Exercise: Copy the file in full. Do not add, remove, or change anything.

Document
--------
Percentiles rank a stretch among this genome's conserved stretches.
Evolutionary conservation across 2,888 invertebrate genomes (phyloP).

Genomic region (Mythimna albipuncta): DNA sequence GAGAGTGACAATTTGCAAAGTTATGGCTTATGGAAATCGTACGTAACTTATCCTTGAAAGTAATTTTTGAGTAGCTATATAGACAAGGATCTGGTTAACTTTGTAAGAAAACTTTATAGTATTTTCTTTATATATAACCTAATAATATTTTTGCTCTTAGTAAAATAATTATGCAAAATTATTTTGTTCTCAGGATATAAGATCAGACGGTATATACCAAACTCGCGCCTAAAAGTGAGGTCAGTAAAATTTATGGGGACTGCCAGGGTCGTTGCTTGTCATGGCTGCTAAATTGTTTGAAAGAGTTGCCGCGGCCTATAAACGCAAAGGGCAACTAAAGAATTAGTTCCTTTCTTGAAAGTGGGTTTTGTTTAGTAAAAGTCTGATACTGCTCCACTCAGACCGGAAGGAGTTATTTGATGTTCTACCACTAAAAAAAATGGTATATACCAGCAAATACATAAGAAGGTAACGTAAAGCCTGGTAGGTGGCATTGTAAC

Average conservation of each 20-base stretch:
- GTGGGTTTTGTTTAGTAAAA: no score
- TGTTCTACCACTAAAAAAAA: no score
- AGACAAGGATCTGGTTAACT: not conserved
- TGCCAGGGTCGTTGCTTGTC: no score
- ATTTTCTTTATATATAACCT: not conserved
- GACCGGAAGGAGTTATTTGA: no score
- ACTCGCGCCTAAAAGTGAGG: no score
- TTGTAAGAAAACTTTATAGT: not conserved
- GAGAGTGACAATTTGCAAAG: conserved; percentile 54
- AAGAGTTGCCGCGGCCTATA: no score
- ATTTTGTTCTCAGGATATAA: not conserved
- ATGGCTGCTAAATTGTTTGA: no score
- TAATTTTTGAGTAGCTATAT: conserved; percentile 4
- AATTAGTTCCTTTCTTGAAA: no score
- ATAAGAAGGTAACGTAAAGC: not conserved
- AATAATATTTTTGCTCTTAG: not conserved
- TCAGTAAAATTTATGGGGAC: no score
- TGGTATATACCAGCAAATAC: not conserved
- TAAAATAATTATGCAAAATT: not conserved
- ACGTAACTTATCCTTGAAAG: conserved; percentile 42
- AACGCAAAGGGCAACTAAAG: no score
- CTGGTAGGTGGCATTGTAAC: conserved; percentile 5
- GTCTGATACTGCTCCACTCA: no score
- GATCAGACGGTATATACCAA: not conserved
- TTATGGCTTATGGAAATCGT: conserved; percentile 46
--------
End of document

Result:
Percentiles rank a stretch among this genome's conserved stretches.
Evolutionary conservation across 2,888 invertebrate genomes (phyloP).

Genomic region (Mythimna albipuncta): DNA sequence GAGAGTGACAATTTGCAAAGTTATGGCTTATGGAAATCGTACGTAACTTATCCTTGAAAGTAATTTTTGAGTAGCTATATAGACAAGGATCTGGTTAACTTTGTAAGAAAACTTTATAGTATTTTCTTTATATATAACCTAATAATATTTTTGCTCTTAGTAAAATAATTATGCAAAATTATTTTGTTCTCAGGATATAAGATCAGACGGTATATACCAAACTCGCGCCTAAAAGTGAGGTCAGTAAAATTTATGGGGACTGCCAGGGTCGTTGCTTGTCATGGCTGCTAAATTGTTTGAAAGAGTTGCCGCGGCCTATAAACGCAAAGGGCAACTAAAGAATTAGTTCCTTTCTTGAAAGTGGGTTTTGTTTAGTAAAAGTCTGATACTGCTCCACTCAGACCGGAAGGAGTTATTTGATGTTCTACCACTAAAAAAAATGGTATATACCAGCAAATACATAAGAAGGTAACGTAAAGCCTGGTAGGTGGCATTGTAAC

Average conservation of each 20-base stretch:
- GTGGGTTTTGTTTAGTAAAA: no score
- TGTTCTACCACTAAAAAAAA: no score
- AGACAAGGATCTGGTTAACT: not conserved
- TGCCAGGGTCGTTGCTTGTC: no score
- ATTTTCTTTATATATAACCT: not conserved
- GACCGGAAGGAGTTATTTGA: no score
- ACTCGCGCCTAAAAGTGAGG: no score
- TTGTAAGAAAACTTTATAGT: not conserved
- GAGAGTGACAATTTGCAAAG: conserved; percentile 54
- AAGAGTTGCCGCGGCCTATA: no score
- ATTTTGTTCTCAGGATATAA: not conserved
- ATGGCTGCTAAATTGTTTGA: no score
- TAATTTTTGAGTAGCTATAT: conserved; percentile 4
- AATTAGTTCCTTTCTTGAAA: no score
- ATAAGAAGGTAACGTAAAGC: not conserved
- AATAATATTTTTGCTCTTAG: not conserved
- TCAGTAAAATTTATGGGGAC: no score
- TGGTATATACCAGCAAATAC: not conserved
- TAAAATAATTATGCAAAATT: not conserved
- ACGTAACTTATCCTTGAAAG: conserved; percentile 42
- AACGCAAAGGGCAACTAAAG: no score
- CTGGTAGGTGGCATTGTAAC: conserved; percentile 5
- GTCTGATACTGCTCCACTCA: no score
- GATCAGACGGTATATACCAA: not conserved
- TTATGGCTTATGGAAATCGT: conserved; percentile 46